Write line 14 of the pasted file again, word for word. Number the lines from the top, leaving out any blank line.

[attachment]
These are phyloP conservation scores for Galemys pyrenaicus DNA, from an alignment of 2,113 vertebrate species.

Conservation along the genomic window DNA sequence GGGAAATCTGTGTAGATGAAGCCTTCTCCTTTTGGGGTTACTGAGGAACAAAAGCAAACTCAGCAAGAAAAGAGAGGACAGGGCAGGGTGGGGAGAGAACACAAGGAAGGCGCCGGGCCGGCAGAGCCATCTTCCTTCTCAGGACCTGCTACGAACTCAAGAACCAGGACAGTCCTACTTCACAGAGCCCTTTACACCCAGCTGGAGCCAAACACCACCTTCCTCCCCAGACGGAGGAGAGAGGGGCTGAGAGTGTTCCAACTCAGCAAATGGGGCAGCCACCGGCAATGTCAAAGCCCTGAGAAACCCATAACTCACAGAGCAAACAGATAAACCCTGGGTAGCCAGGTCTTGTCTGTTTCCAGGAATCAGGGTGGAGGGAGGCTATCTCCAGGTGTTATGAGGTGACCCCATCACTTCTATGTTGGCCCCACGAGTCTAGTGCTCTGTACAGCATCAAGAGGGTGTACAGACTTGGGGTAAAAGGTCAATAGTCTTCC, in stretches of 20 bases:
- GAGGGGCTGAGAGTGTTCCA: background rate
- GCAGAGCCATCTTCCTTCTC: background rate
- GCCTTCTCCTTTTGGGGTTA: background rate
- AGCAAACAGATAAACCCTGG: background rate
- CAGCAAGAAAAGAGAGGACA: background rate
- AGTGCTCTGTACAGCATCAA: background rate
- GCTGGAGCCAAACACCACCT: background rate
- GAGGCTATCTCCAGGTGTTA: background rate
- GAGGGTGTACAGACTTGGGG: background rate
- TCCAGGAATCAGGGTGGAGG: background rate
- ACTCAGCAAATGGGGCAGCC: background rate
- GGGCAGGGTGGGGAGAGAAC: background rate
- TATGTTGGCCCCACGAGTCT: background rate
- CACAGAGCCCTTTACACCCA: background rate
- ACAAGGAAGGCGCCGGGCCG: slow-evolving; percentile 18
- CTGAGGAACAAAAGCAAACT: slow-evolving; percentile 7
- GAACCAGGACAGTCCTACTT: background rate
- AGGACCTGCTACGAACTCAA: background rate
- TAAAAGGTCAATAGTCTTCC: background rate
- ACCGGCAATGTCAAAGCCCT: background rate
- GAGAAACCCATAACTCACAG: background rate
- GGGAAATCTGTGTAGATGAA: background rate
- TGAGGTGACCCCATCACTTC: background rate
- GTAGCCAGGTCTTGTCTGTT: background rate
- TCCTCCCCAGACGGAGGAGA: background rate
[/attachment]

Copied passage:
- GGGCAGGGTGGGGAGAGAAC: background rate